BRIDGETOWN, Barbados – A survey has found that an estimated 2.8 million people or nearly 40 percent of the population in the English-speaking Caribbean is food insecure.
The survey conducted by the Caribbean Community (CARICOM) and the United Nations World Food Program (UNWFP) noted that one million more people are food insecure than in April 2020.
The WFP statement said severe food insecurity continues to increase in the region with the current figure 72 percent higher when compared to April 2020.
Highlighting the lasting impact of the pandemic, two years in, the results demonstrate deteriorating food consumption and diets with 25 percent of respondents eating less preferred foods, 30 percent skipping meals or eating less than usual and five percent going an entire day without eating in the week leading up to the survey.
“Having the opportunity to assess how the pandemic has impacted the livelihoods and food security of more than 20,000 respondents across the past two years has provided the CARICOM Secretariat with invaluable data that is being used to inform regional priorities in the short and medium term,” said Shaun Baugh, Agriculture and Agro-Industrial Development Program Manager at the CARICOM Secretariat.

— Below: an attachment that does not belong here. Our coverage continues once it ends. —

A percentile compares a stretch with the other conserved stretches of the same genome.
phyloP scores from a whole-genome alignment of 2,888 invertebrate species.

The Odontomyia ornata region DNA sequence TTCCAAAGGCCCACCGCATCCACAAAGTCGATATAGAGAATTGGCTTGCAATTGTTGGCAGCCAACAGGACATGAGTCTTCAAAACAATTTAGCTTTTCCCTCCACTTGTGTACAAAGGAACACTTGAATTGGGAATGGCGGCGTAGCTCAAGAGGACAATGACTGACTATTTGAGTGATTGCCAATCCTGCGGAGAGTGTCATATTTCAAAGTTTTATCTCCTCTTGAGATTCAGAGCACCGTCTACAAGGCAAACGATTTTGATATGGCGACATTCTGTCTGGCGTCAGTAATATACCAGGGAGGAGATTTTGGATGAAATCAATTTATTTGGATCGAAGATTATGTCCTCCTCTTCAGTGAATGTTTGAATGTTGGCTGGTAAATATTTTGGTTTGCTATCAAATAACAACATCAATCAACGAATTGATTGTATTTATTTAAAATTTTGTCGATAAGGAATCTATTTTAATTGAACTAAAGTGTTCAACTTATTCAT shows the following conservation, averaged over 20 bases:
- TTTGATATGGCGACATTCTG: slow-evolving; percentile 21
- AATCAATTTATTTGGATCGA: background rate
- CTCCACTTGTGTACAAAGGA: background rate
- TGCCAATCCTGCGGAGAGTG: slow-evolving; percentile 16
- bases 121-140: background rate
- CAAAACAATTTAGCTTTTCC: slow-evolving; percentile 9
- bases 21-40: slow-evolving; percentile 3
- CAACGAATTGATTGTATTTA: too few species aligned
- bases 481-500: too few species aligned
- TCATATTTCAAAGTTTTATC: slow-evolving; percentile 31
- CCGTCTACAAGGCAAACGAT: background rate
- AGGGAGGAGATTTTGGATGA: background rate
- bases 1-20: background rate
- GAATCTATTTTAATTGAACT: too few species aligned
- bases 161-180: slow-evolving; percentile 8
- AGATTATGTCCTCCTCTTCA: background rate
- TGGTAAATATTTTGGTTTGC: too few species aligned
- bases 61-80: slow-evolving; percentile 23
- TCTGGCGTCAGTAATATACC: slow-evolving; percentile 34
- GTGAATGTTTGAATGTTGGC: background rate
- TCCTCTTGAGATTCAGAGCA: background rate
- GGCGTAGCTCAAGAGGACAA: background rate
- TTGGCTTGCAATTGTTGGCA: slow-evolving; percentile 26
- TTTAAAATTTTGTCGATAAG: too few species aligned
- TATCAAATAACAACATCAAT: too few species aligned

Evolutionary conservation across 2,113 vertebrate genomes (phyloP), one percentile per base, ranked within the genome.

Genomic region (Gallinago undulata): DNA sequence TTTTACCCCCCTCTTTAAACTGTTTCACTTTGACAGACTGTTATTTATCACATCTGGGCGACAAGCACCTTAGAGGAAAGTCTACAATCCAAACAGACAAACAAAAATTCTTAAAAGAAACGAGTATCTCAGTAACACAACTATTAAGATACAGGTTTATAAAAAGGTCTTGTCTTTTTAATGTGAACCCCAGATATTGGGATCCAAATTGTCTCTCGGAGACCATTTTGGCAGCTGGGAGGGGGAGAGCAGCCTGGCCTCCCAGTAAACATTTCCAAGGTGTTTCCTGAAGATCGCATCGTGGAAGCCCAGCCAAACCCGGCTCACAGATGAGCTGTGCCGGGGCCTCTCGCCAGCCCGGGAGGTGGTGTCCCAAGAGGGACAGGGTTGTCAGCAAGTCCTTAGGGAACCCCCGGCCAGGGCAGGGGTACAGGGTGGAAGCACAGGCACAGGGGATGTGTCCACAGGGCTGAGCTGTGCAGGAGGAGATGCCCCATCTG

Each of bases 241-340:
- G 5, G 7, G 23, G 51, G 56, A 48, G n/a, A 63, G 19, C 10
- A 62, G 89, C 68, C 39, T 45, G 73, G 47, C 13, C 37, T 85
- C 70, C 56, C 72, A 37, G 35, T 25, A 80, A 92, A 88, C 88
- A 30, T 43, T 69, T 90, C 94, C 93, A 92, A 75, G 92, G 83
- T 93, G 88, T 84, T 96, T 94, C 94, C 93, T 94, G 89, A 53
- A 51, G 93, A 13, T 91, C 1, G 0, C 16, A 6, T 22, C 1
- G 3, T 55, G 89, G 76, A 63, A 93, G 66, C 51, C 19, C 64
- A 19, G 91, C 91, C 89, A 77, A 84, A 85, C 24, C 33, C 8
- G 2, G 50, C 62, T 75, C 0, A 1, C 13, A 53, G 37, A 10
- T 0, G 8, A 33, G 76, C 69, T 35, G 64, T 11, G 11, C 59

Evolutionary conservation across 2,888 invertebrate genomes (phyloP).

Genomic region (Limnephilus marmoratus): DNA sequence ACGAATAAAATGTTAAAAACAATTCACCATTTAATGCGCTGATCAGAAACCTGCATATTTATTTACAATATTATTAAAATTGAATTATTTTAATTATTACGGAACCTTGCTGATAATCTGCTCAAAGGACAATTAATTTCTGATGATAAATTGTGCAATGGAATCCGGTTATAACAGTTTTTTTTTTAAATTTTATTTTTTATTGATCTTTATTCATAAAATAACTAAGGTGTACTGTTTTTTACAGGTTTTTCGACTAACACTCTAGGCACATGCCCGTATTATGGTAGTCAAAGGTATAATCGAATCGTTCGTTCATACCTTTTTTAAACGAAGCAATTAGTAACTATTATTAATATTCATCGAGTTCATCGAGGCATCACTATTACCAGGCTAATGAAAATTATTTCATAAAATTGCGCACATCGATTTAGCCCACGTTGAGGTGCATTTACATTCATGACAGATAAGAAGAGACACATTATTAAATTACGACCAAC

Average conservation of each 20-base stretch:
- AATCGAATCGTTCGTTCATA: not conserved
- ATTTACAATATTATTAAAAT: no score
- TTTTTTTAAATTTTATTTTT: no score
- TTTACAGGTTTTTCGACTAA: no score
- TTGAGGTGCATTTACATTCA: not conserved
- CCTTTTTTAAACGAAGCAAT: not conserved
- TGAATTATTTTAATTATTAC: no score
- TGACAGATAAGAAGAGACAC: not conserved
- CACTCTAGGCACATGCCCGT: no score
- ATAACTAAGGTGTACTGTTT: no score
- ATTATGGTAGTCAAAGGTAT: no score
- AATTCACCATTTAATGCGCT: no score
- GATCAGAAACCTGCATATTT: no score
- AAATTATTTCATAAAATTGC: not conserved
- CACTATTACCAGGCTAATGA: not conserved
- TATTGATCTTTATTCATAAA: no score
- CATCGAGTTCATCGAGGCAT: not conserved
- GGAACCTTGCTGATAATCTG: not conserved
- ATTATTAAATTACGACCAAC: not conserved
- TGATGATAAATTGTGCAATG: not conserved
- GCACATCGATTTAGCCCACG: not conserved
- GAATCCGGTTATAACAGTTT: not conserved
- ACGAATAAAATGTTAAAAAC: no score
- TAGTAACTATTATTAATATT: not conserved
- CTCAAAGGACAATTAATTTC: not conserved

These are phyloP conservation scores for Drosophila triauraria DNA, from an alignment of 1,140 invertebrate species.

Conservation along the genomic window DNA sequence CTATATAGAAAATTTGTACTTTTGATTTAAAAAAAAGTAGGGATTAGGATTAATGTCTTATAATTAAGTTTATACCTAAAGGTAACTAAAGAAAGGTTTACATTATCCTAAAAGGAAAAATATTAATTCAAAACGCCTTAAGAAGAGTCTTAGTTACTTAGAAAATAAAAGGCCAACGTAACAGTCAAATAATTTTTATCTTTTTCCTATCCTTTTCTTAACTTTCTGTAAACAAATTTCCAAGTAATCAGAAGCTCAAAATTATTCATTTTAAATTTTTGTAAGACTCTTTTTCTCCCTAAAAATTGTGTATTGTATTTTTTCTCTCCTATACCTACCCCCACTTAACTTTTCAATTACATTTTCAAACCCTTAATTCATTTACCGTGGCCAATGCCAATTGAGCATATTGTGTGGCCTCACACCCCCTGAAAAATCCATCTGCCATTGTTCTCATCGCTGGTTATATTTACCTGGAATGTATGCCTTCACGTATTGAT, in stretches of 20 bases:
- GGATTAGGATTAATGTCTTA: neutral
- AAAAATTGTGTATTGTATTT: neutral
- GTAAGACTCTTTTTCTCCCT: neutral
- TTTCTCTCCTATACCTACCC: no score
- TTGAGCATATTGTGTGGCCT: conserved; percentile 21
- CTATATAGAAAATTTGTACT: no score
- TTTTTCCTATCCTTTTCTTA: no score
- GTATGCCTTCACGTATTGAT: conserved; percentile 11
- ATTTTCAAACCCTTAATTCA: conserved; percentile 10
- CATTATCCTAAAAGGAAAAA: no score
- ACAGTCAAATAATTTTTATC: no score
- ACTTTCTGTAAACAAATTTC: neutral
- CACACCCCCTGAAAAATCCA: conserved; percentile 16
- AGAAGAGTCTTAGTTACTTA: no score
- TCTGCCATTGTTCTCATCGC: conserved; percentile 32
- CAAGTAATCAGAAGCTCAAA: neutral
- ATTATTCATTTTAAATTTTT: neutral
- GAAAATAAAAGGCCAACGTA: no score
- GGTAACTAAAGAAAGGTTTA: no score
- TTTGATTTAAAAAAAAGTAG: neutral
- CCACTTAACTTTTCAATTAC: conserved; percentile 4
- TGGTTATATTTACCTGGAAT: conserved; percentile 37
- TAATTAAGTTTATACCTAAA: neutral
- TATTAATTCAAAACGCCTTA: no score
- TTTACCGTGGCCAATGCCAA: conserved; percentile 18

High food prices continue to affect people’s ability to afford a nutritious diet with 93 percent of respondents reporting higher prices for food compared to 59 percent in April 2020. The ongoing crisis in Ukraine is expected to create an even deeper impact on the cost of basic goods and services in the Caribbean.
“An import dependent region, the Caribbean continues to feel the socio-economic strain of COVID-19 which is now being compounded by the conflict in Ukraine.
“With most COVID-19 assistance programs having concluded, many families are expected to face an even greater challenge to meet their basic food and other essential needs in the months to come,” said Regis Chapman, WFP Representative and Country Director for the Caribbean Multi-Country Office.
“In the short to medium term, it is increasing pressure on governments to identify solutions to ensure families can meet their essential needs. Innovation in agri-food systems and regional supply chains, coupled with continued support to the most vulnerable households, will be essential to improving the resilience of regional food systems so that prices can be kept as stable as possible,” Chapman added.
Along with the latest survey results, an interactive dashboard allows for comparison between different survey rounds and across several countries. It also provides data on the impact of the pandemic on livelihoods, access to markets and food security by country in the Caribbean.
CARICOM, WFP and other partners continue to work together to increase resilience to shocks through stronger disaster management, social protection and food systems that are more effective, sustainable and responsive in meeting the needs of those most affected by crises.
The survey was supported by the European Union and the United States Agency for International Development (USAID), Bureau of Humanitarian Assistance.